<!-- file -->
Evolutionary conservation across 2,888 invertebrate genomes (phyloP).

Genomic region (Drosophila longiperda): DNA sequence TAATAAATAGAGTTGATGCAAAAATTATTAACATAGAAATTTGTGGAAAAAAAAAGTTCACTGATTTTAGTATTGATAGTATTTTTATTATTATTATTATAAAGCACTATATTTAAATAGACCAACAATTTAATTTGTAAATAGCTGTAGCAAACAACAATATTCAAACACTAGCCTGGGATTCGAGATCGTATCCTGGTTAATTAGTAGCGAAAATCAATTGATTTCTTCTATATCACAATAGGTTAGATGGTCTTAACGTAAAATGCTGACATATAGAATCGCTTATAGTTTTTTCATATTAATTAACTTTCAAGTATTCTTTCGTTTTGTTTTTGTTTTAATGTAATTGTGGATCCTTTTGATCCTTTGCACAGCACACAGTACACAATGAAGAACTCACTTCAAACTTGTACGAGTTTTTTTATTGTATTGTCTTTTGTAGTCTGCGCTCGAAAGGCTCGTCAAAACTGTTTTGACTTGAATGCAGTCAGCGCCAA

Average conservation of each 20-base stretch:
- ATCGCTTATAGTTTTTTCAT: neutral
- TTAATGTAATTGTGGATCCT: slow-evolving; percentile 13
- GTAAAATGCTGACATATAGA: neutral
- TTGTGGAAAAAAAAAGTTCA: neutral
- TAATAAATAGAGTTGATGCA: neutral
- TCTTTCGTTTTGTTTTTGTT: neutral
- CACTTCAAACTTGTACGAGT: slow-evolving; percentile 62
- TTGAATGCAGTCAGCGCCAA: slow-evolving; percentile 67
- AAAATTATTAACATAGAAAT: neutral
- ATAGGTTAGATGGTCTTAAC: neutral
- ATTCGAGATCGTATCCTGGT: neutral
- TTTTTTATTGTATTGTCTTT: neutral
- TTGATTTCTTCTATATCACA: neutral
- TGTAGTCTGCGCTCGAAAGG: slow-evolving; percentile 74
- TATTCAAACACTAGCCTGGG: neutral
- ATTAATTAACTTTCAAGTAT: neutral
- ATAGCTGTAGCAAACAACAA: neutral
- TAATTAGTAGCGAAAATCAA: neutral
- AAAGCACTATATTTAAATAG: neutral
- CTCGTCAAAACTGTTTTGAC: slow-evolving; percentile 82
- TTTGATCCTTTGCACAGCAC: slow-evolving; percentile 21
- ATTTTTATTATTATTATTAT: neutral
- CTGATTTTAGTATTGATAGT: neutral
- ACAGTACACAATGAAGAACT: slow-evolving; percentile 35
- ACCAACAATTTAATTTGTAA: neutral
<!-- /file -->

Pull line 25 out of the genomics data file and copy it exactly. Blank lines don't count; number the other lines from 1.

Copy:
- ATTTTTATTATTATTATTAT: neutral